Jubilee Shine
Los Angeles Coalition for Community Control Over the Police

Re: New Voices for Change in U.S. Cuba Policy

nice, but this isn't happening because of some moral principle or  sense of justice...

american business-capital is in need of more markets, the competition is getting fiercer and the empire is under great stress.

that's great, but let's not misinterpret capitalism spreading to china and russia and cuba as also great.

Frank Scott

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As a Marine who was on the Cuban Missile Crisis and through this could be the end of days I say it's about time we stop what we are trying to do to Cuba. I was at Gitmo where we still hold and torture people and, than in the nineties I visited Cuba. Had to go to Mexico to get a visa and, of course broke the law by going to Cuba but, believe me it was worth it. I could tell many tales about Cuba. Many years ago long before Castro my Father had a good friend who was Cuban. They would get drunk together and wind up in Cuba. Back then the ferry service ran from Key West to Cuba. Needless to say my Mother would be pissed off when my Father would call and say he was is Key West Florida and would be home soon. Maybe if I live long enough I will be able to go to Cuba legally because, I would sure like to go again.

Morris Edward

Re: Tiananmen Anniversary Reflections

Someday, when the US left gets it together, we'll be able to really look at and understand what happened in 1989. The dimensions of Tiananmen are hard to absorb, even apart from the backdrop of the collapse of the Soviet camp. We can chalk it all up to capitalist roaders, or we can reflect on the courage of Zhou Ziyang, the fear of the Deng generation of a repeat of the chaos and public humiliations of the Cultural Revolution, and the love of the Communist students for the dismissed Hu Yaobang. Hu and Zhou should be remembered. Google them. The path from Tiananmen was not inevitable. There were others, but what might have been is now only up for rueful speculation.

Ethan Young
Posted on Portside's Facebook page

Re: Ukraine, NATO and the World at Turning Points: Talk Prepared for Sarajevo Peace Event

Good perspective piece on the role of NATO in Ukraine and in US imperial designs.

John Jernegan
Posted on Portside's Facebook page

Re: Fasanella Captured The Pain, Joy Of Working-Class America

What is not mentioned in this wonderful article about Ralph Fasanella is that he was a volunteer in the Abraham Lincoln Brigade. The VALB held annual reunions in New York and San Francisco and I met him at one of the annual New York reunions where he was selling copies of his works. I bought one and he signed it for me. My uncle was also a member of VALB and my aunt did volunteer work for VALB for many years, so I saw him a number of times in NYC.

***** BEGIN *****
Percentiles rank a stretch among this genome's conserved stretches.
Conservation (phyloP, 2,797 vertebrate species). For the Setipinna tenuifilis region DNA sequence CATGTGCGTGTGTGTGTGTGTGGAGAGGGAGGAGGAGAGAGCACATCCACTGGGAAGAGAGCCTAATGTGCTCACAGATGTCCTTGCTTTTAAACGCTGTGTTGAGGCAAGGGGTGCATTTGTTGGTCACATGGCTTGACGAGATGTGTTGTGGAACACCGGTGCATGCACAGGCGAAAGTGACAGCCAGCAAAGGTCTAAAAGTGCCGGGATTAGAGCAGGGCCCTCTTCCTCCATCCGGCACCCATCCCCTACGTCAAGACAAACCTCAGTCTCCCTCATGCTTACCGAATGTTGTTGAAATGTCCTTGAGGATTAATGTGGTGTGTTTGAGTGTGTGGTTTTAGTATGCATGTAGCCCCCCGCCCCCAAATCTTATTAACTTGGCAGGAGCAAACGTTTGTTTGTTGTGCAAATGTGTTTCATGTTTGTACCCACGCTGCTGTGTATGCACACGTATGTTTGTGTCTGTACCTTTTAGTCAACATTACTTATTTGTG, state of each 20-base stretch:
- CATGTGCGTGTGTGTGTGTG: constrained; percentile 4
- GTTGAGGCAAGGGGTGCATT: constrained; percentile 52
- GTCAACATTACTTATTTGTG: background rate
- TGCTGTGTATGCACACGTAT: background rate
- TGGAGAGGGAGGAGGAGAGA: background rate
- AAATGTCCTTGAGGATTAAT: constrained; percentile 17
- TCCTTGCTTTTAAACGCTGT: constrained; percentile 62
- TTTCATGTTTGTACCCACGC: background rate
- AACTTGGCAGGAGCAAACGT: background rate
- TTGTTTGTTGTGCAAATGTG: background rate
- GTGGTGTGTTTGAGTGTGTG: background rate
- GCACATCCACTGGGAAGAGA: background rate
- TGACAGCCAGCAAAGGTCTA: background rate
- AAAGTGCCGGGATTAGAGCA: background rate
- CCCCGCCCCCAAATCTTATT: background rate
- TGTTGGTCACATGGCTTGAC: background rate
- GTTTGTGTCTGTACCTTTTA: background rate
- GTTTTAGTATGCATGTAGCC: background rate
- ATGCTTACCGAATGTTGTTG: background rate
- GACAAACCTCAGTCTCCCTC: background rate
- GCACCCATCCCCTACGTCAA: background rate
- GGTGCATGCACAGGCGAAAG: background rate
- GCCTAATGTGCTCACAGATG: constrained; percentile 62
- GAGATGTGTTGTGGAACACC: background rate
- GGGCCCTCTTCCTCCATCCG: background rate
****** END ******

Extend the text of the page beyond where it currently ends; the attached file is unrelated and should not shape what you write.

Alan Jay Rom

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An American working class original, Ralph Fasanella. The Smithsonian American Art Museum in D.C. has an exhibit of Fasanella's remarkable work through August 3. http://americanart.si.edu/exhibitions/archive/2014/fasanella
 
Jeffery Hermanson
Posted on Portside's Facebook page

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It was good to see Portside's coverage of Fasanella. I don't subscribe to the socialist realist approach in which all art has to "advance the struggle", but neither can art be separated from the world out of which it grows. Chagall, who is mentioned in this piece, was a great artist but also his work clearly reflected his time and place (as those lucky enough to have seen his recent show at the Jewish Museum here inNew York will know.

I'm happy with abstract art, and find the work of Albers impressive, and the strange neurotic work of

Klee sometimes touched with genuine humor.

But I sense in much of modern art an effort to meet a market demand for works which I doubt will have an audience a century from now. Fasanella's work will be of value then, as it does now.

David McReynolds

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A fantastic article.

Leo Maley
Posted on Portside's Facebook page

Re: Judge's Decision to Hear Inmates' Case Threatens Practice of Solitary Confinement

Bout goddamn time...

Jack Radey
Posted on Portside's Facebook page

Re: My Workers Are Better Than Your Workers
(posted on Portside Labor)

For every dollar workers earn CEO's on average earn 331!!!!

Brenda Wiest
Posted on Portside's Facebook page

Re: Our Egalitarian Eden